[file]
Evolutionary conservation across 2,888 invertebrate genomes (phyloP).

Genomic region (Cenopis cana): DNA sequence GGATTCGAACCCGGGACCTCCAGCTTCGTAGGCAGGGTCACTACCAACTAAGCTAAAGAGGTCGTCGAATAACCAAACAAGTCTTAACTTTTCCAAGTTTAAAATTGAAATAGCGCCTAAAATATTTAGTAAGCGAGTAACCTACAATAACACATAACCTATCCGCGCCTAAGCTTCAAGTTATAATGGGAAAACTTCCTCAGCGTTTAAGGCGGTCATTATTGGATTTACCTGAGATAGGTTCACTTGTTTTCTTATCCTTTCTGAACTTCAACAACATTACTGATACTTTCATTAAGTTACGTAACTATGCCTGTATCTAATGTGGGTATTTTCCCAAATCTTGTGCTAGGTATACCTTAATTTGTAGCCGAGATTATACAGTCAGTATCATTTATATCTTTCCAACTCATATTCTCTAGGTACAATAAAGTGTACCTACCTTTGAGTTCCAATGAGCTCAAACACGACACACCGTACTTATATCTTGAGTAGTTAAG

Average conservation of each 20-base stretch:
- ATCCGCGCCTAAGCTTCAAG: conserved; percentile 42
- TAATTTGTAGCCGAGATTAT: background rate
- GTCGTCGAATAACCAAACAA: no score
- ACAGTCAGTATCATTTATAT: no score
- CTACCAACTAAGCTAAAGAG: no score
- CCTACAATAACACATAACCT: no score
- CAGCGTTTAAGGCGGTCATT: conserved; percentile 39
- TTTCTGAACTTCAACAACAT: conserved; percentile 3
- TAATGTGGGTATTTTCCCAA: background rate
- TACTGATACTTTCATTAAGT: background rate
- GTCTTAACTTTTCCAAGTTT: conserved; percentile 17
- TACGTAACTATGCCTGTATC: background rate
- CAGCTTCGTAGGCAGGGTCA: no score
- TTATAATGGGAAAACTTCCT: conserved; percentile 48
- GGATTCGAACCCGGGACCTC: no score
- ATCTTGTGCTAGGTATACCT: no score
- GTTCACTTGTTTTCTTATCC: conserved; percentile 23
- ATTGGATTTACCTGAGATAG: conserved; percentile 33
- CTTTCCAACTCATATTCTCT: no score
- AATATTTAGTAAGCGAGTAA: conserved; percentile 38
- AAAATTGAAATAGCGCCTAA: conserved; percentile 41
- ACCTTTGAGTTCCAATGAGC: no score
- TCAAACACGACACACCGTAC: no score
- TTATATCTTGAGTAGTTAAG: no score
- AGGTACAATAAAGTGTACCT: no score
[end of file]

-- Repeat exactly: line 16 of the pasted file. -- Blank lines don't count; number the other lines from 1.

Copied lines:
- CAGCTTCGTAGGCAGGGTCA: no score